from a male submissive's point of view
In a post to Dom-sub Lifestyle listserv on Yahoo dated 6/16/02 this exchange took place. I originally wrote this as a post in reply, but since it was so long, and since it seemed like a good topic for this edition's column, and since I am too lazy to write what I originally planned to write, I present it here. The post was, and I stress that it was, a well thought out question with a rare depth of feeling and concern. It also was very basic to the flavor of this column. The post was:
the answer to the question in the 3rd paragraph as to why we have
come to "normalize abnormal behaviour [sic]" may be in
the 2nd paragraph immediately above the 3rd in which is said:
really hate to think I've spun my wheels for 35 years trying to
get a handle on a problem that has caused me (and some others) so
much turmoil in my life, only to find that it's 'normal'.
view is, that if you have truly tried without success to "cure"
something, perhaps it does not need curing (ie., it is not inherently
unhealthy, or only so to the extent that your perceptions and values
make it) or it is largely "uncurable." I think the second
situation often obtains concerning BDSM, although a strong case
can be made for the first point of view, and often by me.
to the consideration of a behavior's "uncurability," from
my personal experience I have tried without success to modify certain
behaviors, for example a "shame spiral" and have been
totally unsuccessful. I can manage one, I can apply an antidote,
I can counteract a shame spiral, but I cannot stop one from being
triggered within me. The same has been my story with anger, even
rage, which I will address at the end in an exactly parallel management
technique as for a "shame spiral."
some definitions. Shame is an emotion that we have to be taught.
Healthy shame is the basis of our spirituality--there is a God,
and you ain't it, or if you are, so are all the other folks in the
world. Healthy shame is humility. It is where your rights end and
the other fellow's begin. You are as-shamed of anti-social behaviors.
For example, little boys are famous for pulling it out and peeing
in public, once. Until they are shamed to learn that that is not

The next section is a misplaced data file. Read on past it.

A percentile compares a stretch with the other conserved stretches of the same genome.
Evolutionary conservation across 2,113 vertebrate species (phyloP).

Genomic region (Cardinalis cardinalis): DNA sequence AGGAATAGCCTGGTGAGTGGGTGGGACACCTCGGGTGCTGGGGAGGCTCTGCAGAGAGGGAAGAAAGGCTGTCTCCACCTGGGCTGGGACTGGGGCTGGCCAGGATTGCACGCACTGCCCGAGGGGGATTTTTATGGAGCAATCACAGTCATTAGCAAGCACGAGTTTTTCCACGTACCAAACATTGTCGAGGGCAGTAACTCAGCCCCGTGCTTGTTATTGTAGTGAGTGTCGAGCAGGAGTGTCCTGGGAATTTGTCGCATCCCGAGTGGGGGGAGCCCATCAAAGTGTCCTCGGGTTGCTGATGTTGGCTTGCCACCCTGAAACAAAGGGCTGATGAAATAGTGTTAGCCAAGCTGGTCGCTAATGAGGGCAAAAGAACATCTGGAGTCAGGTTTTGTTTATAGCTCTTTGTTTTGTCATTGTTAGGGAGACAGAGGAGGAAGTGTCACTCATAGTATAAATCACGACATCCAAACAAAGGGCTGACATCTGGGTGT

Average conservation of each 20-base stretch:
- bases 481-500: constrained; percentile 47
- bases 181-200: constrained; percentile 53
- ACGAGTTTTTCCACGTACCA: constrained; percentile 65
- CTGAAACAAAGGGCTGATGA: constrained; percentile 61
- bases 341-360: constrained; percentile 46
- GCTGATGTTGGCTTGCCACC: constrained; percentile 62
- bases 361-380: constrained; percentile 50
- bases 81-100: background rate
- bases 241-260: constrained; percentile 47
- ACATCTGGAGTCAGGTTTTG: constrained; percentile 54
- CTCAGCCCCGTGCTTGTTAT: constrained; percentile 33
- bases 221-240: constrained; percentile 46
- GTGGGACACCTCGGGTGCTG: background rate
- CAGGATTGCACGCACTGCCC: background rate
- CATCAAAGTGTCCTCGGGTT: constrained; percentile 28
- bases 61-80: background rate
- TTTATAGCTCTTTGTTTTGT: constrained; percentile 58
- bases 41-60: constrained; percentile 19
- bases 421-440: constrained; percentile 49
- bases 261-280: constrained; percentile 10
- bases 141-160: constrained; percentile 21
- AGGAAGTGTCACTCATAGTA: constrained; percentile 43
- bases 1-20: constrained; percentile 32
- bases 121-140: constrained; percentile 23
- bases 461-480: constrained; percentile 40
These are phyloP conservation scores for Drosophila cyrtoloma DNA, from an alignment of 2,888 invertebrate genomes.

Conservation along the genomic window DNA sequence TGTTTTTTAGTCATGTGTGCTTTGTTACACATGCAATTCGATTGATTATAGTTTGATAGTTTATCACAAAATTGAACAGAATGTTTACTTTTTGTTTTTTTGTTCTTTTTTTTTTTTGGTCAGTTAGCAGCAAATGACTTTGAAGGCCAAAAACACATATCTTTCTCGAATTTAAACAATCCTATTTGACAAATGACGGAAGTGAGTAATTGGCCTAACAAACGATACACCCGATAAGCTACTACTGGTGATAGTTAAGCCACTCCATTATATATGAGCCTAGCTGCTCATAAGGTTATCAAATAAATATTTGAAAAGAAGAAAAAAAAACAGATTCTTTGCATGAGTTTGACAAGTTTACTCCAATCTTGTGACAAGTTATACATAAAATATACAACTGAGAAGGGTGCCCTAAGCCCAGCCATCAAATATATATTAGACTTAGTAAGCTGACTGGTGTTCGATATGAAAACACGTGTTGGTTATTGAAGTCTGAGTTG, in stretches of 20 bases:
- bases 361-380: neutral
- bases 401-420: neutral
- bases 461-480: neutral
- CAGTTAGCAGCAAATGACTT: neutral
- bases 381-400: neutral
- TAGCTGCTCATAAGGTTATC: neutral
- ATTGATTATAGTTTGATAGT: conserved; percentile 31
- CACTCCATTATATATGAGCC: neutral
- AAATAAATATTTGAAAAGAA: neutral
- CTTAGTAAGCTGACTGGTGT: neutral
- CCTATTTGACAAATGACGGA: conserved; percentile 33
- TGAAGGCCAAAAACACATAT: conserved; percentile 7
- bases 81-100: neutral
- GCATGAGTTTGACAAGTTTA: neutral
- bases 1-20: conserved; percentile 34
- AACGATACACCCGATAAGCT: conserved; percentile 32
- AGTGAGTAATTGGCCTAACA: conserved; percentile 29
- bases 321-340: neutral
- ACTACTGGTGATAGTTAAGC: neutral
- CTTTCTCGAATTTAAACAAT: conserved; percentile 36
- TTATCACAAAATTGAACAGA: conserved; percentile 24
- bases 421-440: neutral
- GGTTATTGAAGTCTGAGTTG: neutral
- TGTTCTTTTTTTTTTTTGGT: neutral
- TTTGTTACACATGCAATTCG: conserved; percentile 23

socially acceptable. And the difference between healthy shame in
a society and toxic shame probably is in the benefits either affords
or costs, as the case may be, the individual.
shame comes from being "shamed" by our primary care givers
in childhood. It may be emotional ("You shouldn't feel that,
that is so dumb or bad to feel that"). It may be intellectual
("Where did you get such a silly idea! That is so dumb. You
shouln't think that!") Shaming may be physical (the child is
spanked, slapped, beaten, etc.). Shaming may be spiritual ("There
is no God" or the old standby, "God will punish you for
that.") And shaming may be from sexual abuse (fondling, inappropriate
talk or jokes or compliments, say about a young person's physical
development, around a child, actual penetration, etc.). All of these
give the message that the child is inferior, less than, inadequate,
just an object, not fully valid as a human being, broken in a way
that cannot be fixed. The child has to take on the badness of the
shame, for if the perpertrator is the one in the wrong, the poor
kid is dead meat--the child totally depends on that caregiver for
life. It is an issue of life or death to the child. It is that serious!
"shame spiral," also called a "toxic shame [attack]",
is for me, now an adult, and for all I know who have dealt with
them to the best of their abilities as adults, is that "depression"
that follows a [shaming] thought triggered by the residual pain
of childhood abuse. I literally hear the primary woman in my life
(my wife, Mistress Cherie) say something that sounds just like (to
me) something my mother would have said when I was very little.
Even the body language and tone of voice (non-verbal cues) are so
similar.* No matter what was said in the now by that now-primary
woman in my life, it triggers a recollection on many levels, and
I hear (in my case), "Nobody loves me; nobody cares."
And that is an actual self-talk voice that my mind says those very
words to me over and over as I spiral down into shame which I experience
is where the model (an analogy to reality) gets a bit hokey, except
for the great benefit of being very useful in predicting my behavior.
Thus, it is a good model or theory, because it is useful. Theories
or models are neither true or false, they are only useful or not.
The model is that there is an inner child within me, still wounded
by whatever the abuse, real or perceived way back when, and the
"wounded inner child" tells me, "Nobody loves me;
nobody cares." The now adult me hears that voice chanting its
toxic and hypnotic mantra, and, having nothing to fall back on,
believes it--in that sense I am still that immature child in emotional
pain with no relief in sight except the unreasonable and unworkable
demand that the now primary woman in my life "fix" me.
She must change. That's called blame, and it will not endear you
to your mate.
short version is, "someone hit my button." Note that when
I say that, I am blaming her, failing to recognize or acknowledge
that it is, after all my damn button! And sometimes it sticks out
I hear that voice self talking to me, I start to feel my toxic shame,